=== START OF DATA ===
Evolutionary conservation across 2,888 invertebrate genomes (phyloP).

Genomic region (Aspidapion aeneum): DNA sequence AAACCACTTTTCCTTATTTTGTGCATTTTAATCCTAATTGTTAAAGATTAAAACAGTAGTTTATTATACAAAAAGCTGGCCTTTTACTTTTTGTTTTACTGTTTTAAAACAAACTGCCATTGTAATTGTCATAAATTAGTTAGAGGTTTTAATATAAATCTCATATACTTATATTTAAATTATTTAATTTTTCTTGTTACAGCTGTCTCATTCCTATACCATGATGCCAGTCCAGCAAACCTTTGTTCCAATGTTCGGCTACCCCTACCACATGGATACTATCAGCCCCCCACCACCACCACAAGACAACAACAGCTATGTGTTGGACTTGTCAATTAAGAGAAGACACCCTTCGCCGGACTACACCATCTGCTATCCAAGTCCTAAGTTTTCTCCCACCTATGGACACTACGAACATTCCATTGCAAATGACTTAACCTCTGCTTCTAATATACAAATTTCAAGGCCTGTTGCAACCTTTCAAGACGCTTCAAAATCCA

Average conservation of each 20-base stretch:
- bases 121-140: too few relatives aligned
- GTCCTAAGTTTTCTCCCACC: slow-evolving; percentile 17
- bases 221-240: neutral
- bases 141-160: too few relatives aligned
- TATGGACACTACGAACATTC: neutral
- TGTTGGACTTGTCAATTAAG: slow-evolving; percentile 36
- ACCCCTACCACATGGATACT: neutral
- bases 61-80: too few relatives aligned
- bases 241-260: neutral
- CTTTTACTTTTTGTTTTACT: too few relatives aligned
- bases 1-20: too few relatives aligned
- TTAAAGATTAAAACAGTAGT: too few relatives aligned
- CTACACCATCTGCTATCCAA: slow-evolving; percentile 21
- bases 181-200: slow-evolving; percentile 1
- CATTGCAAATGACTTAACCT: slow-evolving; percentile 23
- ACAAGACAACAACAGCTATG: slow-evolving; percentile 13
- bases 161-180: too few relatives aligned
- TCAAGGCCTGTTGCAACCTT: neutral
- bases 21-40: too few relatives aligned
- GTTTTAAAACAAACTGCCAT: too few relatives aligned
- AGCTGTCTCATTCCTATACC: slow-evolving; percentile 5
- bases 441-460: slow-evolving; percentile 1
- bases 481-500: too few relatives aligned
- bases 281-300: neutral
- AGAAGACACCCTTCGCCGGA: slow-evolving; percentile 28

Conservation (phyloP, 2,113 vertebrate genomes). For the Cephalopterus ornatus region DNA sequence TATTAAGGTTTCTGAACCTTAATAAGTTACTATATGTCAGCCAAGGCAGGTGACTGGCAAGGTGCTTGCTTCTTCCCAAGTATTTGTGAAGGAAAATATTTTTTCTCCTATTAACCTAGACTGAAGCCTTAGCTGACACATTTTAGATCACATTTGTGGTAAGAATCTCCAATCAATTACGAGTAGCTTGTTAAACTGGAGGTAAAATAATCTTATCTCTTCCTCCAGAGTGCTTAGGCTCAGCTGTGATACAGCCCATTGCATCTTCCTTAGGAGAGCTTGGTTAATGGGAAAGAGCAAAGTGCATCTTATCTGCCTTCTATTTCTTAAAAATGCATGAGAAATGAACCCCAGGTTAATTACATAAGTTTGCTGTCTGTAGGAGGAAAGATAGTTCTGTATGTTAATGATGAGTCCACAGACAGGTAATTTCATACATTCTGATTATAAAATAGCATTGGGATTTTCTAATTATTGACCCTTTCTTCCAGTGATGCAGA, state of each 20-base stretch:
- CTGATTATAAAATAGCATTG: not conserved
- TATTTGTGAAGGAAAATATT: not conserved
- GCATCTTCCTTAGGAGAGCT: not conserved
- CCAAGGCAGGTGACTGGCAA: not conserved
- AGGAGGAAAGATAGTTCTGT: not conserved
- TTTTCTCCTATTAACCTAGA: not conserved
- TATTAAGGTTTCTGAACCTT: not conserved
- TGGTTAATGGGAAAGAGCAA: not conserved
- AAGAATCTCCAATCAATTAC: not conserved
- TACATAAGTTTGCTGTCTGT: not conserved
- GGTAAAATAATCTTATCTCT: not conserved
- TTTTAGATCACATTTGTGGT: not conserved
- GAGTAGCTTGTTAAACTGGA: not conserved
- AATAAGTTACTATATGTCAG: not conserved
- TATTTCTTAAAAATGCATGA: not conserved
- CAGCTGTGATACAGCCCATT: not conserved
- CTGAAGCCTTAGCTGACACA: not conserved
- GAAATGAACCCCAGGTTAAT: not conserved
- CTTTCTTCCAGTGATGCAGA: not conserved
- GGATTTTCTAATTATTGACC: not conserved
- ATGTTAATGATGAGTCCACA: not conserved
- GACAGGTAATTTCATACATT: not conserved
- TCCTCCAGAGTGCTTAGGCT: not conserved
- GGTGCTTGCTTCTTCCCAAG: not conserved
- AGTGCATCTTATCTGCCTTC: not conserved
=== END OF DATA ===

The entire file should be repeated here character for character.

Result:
Evolutionary conservation across 2,888 invertebrate genomes (phyloP).

Genomic region (Aspidapion aeneum): DNA sequence AAACCACTTTTCCTTATTTTGTGCATTTTAATCCTAATTGTTAAAGATTAAAACAGTAGTTTATTATACAAAAAGCTGGCCTTTTACTTTTTGTTTTACTGTTTTAAAACAAACTGCCATTGTAATTGTCATAAATTAGTTAGAGGTTTTAATATAAATCTCATATACTTATATTTAAATTATTTAATTTTTCTTGTTACAGCTGTCTCATTCCTATACCATGATGCCAGTCCAGCAAACCTTTGTTCCAATGTTCGGCTACCCCTACCACATGGATACTATCAGCCCCCCACCACCACCACAAGACAACAACAGCTATGTGTTGGACTTGTCAATTAAGAGAAGACACCCTTCGCCGGACTACACCATCTGCTATCCAAGTCCTAAGTTTTCTCCCACCTATGGACACTACGAACATTCCATTGCAAATGACTTAACCTCTGCTTCTAATATACAAATTTCAAGGCCTGTTGCAACCTTTCAAGACGCTTCAAAATCCA

Average conservation of each 20-base stretch:
- bases 121-140: too few relatives aligned
- GTCCTAAGTTTTCTCCCACC: slow-evolving; percentile 17
- bases 221-240: neutral
- bases 141-160: too few relatives aligned
- TATGGACACTACGAACATTC: neutral
- TGTTGGACTTGTCAATTAAG: slow-evolving; percentile 36
- ACCCCTACCACATGGATACT: neutral
- bases 61-80: too few relatives aligned
- bases 241-260: neutral
- CTTTTACTTTTTGTTTTACT: too few relatives aligned
- bases 1-20: too few relatives aligned
- TTAAAGATTAAAACAGTAGT: too few relatives aligned
- CTACACCATCTGCTATCCAA: slow-evolving; percentile 21
- bases 181-200: slow-evolving; percentile 1
- CATTGCAAATGACTTAACCT: slow-evolving; percentile 23
- ACAAGACAACAACAGCTATG: slow-evolving; percentile 13
- bases 161-180: too few relatives aligned
- TCAAGGCCTGTTGCAACCTT: neutral
- bases 21-40: too few relatives aligned
- GTTTTAAAACAAACTGCCAT: too few relatives aligned
- AGCTGTCTCATTCCTATACC: slow-evolving; percentile 5
- bases 441-460: slow-evolving; percentile 1
- bases 481-500: too few relatives aligned
- bases 281-300: neutral
- AGAAGACACCCTTCGCCGGA: slow-evolving; percentile 28

Conservation (phyloP, 2,113 vertebrate genomes). For the Cephalopterus ornatus region DNA sequence TATTAAGGTTTCTGAACCTTAATAAGTTACTATATGTCAGCCAAGGCAGGTGACTGGCAAGGTGCTTGCTTCTTCCCAAGTATTTGTGAAGGAAAATATTTTTTCTCCTATTAACCTAGACTGAAGCCTTAGCTGACACATTTTAGATCACATTTGTGGTAAGAATCTCCAATCAATTACGAGTAGCTTGTTAAACTGGAGGTAAAATAATCTTATCTCTTCCTCCAGAGTGCTTAGGCTCAGCTGTGATACAGCCCATTGCATCTTCCTTAGGAGAGCTTGGTTAATGGGAAAGAGCAAAGTGCATCTTATCTGCCTTCTATTTCTTAAAAATGCATGAGAAATGAACCCCAGGTTAATTACATAAGTTTGCTGTCTGTAGGAGGAAAGATAGTTCTGTATGTTAATGATGAGTCCACAGACAGGTAATTTCATACATTCTGATTATAAAATAGCATTGGGATTTTCTAATTATTGACCCTTTCTTCCAGTGATGCAGA, state of each 20-base stretch:
- CTGATTATAAAATAGCATTG: not conserved
- TATTTGTGAAGGAAAATATT: not conserved
- GCATCTTCCTTAGGAGAGCT: not conserved
- CCAAGGCAGGTGACTGGCAA: not conserved
- AGGAGGAAAGATAGTTCTGT: not conserved
- TTTTCTCCTATTAACCTAGA: not conserved
- TATTAAGGTTTCTGAACCTT: not conserved
- TGGTTAATGGGAAAGAGCAA: not conserved
- AAGAATCTCCAATCAATTAC: not conserved
- TACATAAGTTTGCTGTCTGT: not conserved
- GGTAAAATAATCTTATCTCT: not conserved
- TTTTAGATCACATTTGTGGT: not conserved
- GAGTAGCTTGTTAAACTGGA: not conserved
- AATAAGTTACTATATGTCAG: not conserved
- TATTTCTTAAAAATGCATGA: not conserved
- CAGCTGTGATACAGCCCATT: not conserved
- CTGAAGCCTTAGCTGACACA: not conserved
- GAAATGAACCCCAGGTTAAT: not conserved
- CTTTCTTCCAGTGATGCAGA: not conserved
- GGATTTTCTAATTATTGACC: not conserved
- ATGTTAATGATGAGTCCACA: not conserved
- GACAGGTAATTTCATACATT: not conserved
- TCCTCCAGAGTGCTTAGGCT: not conserved
- GGTGCTTGCTTCTTCCCAAG: not conserved
- AGTGCATCTTATCTGCCTTC: not conserved